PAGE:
Yes, this is me thinking out loud, and no, I don't have concrete evidence to back this theory up other than my personal analysis of the games industry and a few bits of perspective that may lend some credence to the theory. When I say a "free to play Halo game," I mean on PC and consoles with microtransactions/lootboxes, a plug for streaming, and a set up for eSports action. There's a few reasons why I think this could happen. For starters, Certain Affinity has worked on six Halo projects, three of which were major roles: they co-developed Halo 4 and Halo 5 with 343 Industries, and made Halo: The Master Chief Collection's multiplayer--so it's fair to say they're well-versed in the Halo world. Secondly, Mr. Vogel is keen on aligning Certain Affinity to the billion-dollar market of GaaS, and instantly recognizable properties like Halo would ensure a playerbase. Thirdly, Microsoft is shifting towards a cross-unification platform by making Xbox a service rather than a console; this service bridges Windows 10 PCs and Xbox One consoles, and the company has focused intensively and the popular games-as-a-service format, which has found its way into nearly every major first-party game to date, from Halo 5: Guardians to Gears of War 4 and the most recent Forza 7.
This wouldn't be the first time (nor the last) Microsoft has tried something like this. Remember Halo Online? Back in March 2015 Halo dev 343 Industries announced Halo Online, an experimental free-to-play shooter that, for some reason, was only available in Russia. The game servers shut down in December of the same year, and was confirmed dead in August 2016. This could've been a fleeting test, or it could've been a gateway to something bigger, something that aligns with Microsoft's transformative values and a project that could fill the Halo-shaped void while 343i works on Halo 6 (although Halo 5 is still a money-making juggernaut).
Square Enix says it will create more service-based games, hinting mainline Final Fantasy games will no longer be one-off singleplayer experiences, but sprawling, ever-changing and updated games like Final Fantasy XV.
Not long ago I said that Final Fantasy XV was the new Skyrim. My point was that Final Fantasy XV, like Skyrim, was being ported on every available platform via re-releases. And like Skyrim (thanks to mods), Final Fantasy XV has become a live game of sorts that's continually changing over time with content updates and expansions. The real difference is that its Square Enix, not modders, who are pushing out FFXV's content. In fact, Final Fantasy XV is now an IP within an IP; the publisher has made the Final Fantasy XV Universe, which includes a galaxy of mobile games, the PS4 and Xbox One versions, season pass DLC, a stream of updates, a Switch and PC port, and a number of transmedia releases like an anime and a CGI film.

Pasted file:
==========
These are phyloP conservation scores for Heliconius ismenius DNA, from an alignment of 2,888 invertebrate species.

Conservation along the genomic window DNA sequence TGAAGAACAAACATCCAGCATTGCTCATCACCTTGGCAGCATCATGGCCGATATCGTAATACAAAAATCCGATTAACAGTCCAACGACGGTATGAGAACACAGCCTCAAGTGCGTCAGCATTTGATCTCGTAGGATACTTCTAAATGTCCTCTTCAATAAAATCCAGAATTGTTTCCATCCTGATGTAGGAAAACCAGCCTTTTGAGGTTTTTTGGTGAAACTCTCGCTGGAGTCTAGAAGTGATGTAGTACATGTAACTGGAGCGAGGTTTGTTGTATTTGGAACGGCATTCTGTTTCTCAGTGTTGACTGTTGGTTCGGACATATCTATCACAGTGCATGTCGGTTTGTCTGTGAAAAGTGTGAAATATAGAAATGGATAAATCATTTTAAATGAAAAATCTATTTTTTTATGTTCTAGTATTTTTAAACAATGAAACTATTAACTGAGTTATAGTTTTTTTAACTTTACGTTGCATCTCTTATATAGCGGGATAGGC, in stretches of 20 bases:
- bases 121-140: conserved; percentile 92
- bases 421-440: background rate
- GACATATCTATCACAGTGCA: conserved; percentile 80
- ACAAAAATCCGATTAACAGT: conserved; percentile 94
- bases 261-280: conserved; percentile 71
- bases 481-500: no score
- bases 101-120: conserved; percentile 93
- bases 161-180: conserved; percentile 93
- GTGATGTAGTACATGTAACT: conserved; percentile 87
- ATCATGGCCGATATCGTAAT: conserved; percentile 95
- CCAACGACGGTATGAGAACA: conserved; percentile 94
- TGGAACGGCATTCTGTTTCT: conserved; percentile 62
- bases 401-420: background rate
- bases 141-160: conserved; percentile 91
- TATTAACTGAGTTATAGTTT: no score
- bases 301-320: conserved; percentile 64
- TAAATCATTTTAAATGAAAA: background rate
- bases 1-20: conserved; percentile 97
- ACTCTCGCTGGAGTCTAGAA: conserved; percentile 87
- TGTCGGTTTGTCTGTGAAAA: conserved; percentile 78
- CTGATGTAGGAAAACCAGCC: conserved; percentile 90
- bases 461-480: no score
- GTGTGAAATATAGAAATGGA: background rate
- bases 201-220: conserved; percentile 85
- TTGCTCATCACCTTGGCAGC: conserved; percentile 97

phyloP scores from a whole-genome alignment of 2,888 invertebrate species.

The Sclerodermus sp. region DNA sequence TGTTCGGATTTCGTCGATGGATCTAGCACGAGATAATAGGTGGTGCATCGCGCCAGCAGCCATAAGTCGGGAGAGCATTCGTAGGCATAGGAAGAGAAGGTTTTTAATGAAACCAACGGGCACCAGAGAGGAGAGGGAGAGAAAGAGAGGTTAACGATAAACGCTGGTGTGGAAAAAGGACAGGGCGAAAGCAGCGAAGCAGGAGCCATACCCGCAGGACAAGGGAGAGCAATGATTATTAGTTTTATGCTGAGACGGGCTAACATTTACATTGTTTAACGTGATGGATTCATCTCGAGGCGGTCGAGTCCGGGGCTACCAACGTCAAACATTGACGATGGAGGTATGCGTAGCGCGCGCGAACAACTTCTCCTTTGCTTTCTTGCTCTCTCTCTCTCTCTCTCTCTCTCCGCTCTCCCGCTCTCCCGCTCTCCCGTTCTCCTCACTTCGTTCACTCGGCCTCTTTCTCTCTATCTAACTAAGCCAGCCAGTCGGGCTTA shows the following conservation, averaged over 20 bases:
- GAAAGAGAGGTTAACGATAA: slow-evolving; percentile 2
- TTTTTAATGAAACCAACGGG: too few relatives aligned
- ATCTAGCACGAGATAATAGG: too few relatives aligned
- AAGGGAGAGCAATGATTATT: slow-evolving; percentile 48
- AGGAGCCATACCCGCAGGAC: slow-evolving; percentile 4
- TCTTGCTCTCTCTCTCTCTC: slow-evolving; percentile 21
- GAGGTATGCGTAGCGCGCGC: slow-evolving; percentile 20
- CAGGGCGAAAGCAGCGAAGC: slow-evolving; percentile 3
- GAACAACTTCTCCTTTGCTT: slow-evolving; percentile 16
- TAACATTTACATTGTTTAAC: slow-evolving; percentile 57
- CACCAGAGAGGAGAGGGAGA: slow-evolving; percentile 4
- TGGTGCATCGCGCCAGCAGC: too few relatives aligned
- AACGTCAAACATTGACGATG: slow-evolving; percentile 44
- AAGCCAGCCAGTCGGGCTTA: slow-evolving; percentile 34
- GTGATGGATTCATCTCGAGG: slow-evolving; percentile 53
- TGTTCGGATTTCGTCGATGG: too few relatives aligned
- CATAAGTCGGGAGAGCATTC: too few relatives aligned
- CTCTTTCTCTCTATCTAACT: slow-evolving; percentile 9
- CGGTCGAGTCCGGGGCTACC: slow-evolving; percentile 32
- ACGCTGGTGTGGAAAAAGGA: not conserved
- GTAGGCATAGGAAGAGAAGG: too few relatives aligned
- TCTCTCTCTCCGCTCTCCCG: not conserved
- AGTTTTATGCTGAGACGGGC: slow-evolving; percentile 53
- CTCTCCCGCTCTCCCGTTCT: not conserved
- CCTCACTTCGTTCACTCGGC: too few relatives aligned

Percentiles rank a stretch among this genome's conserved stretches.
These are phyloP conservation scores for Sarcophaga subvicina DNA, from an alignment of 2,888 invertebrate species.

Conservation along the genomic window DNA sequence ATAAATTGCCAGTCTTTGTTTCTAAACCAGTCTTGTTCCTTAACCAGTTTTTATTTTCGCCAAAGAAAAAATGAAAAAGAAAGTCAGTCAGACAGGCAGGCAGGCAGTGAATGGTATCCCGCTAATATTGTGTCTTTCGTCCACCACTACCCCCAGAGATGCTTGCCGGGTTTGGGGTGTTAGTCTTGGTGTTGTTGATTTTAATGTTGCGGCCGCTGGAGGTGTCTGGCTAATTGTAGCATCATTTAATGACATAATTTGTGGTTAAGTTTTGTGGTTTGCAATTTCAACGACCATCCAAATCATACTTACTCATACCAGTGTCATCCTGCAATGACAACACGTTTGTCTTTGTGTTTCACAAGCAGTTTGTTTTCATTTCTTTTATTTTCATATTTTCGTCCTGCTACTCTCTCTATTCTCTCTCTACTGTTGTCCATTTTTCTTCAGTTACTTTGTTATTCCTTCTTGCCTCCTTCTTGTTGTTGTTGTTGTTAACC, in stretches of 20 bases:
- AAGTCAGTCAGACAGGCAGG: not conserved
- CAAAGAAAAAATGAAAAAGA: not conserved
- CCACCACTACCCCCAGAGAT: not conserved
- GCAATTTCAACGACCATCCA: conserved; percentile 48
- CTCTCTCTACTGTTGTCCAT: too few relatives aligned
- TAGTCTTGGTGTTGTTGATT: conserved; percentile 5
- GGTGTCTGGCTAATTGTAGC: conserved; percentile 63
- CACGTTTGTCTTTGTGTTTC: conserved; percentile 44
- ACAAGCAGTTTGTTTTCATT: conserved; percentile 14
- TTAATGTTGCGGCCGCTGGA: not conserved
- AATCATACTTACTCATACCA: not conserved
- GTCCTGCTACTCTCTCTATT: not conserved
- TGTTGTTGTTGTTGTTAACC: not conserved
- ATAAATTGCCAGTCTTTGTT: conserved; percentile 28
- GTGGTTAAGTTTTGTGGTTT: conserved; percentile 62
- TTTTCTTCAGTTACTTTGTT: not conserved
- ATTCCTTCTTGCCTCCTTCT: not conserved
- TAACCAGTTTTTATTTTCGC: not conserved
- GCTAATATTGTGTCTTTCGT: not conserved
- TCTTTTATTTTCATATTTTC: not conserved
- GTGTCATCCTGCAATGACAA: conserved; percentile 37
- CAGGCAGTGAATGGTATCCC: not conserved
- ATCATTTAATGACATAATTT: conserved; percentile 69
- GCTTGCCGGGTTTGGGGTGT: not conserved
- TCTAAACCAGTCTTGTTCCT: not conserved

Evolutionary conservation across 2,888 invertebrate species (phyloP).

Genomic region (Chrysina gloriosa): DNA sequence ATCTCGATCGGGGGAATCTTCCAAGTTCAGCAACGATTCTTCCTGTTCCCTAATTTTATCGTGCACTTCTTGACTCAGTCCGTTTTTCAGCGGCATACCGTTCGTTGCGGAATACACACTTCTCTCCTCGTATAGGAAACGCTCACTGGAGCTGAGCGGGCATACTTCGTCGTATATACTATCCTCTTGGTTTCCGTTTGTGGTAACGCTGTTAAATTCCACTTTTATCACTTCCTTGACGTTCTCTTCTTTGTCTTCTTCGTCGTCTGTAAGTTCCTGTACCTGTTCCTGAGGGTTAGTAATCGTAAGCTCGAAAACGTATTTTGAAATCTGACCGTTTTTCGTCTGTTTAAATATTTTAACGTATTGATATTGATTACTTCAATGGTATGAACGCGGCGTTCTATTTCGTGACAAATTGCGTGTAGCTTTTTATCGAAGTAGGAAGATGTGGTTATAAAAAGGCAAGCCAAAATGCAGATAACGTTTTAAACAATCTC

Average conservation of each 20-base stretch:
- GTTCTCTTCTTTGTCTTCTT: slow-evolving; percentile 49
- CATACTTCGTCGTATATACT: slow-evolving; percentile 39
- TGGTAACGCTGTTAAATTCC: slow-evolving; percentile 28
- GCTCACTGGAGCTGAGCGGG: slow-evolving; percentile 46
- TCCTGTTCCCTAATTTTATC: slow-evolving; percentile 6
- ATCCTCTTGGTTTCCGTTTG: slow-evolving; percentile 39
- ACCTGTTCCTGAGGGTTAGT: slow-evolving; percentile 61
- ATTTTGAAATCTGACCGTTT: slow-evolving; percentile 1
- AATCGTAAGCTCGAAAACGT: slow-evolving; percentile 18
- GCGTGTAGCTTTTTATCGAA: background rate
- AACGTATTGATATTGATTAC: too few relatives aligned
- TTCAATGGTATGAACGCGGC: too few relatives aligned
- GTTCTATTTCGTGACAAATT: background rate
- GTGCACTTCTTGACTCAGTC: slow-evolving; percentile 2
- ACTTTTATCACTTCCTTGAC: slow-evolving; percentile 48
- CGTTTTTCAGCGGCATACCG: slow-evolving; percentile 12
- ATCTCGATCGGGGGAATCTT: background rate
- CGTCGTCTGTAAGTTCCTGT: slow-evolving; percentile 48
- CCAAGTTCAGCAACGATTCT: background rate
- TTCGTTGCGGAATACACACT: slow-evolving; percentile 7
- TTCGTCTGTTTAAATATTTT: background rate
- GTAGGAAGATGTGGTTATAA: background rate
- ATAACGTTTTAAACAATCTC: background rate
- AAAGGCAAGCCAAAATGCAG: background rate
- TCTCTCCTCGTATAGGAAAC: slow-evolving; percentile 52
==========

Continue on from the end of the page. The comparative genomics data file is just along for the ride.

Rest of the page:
All of this (and more) is evidence that Square Enix isn't only betting big on games-as-a-service, but it's fully embracing it. This focus goes past the normal service games like Final Fantasy XIV and Dragon Quest MMOs--it's bleeding into once-singleplayer games. Even Final Fantasy XV is getting a built-in MMO-like online multiplayer component. And the publisher is only just getting started.
Square Enix President Yosuke Matsuda says that the publisher is fully committed to games-as-a-service (GaaS) and the team will continue developing games designed to be played over a long period of time.
Voice actors agree to end the nearly year-long strike against key video games companies.
In October of 2016, a number of high profile talent that brings video games to audial life went on strike to protest conditions set forth by 11 big industry publishers like EA, Activision, Insomniac Games, WB Games, and Take-Two Interactive. Today, almost a year later, the strike has ended and a number of demands have been met. While not all voice actor's demands were met, SAG-AFTRA President Gabrielle Carteris called the agreement an "important advance" in the industry.
"This is an important advance in this critical industry space. We secured a number of gains including for the first time, a secondary payment structure which was one of the members' key concerns," Mrs. Carteris said. "The courage of our members and their fortitude these many months has been admirable and I salute them. We are always stronger together."
To say Shadow of War's lootboxes are a contentious point is a huge understatement. Gamers everywhere are up in arms in protest of WB Games' decision to put paid loot box microtransactions into Middle-earth: Shadow of War, but developer Monolith says the game is fully balanced so that gamers won't have to spend an extra dime. You can either spend time or money to progress in the game.
The landscape of video games has changed. Long are the days when a $59.99 game is shipped 100% complete; now games are inundated with season passes, microtransactions, DLC, and other content that makes the industry billions of dollars. Depending on who you ask, these trends are hurting and helping the industry: games now have much more content than before, and devs are armed with a huge pool of resources and funding to ensure their creations get continually updated to preserve quality and add new things to do. But some games use psychological trickery to marry engagement, MAUs, and other strategies together to push gamers towards buying loot boxes or in-game currency, setting off a Pandora's Box moment that typically ensures these first-time buyers become regular spenders that spin the billion-dollar flywheel.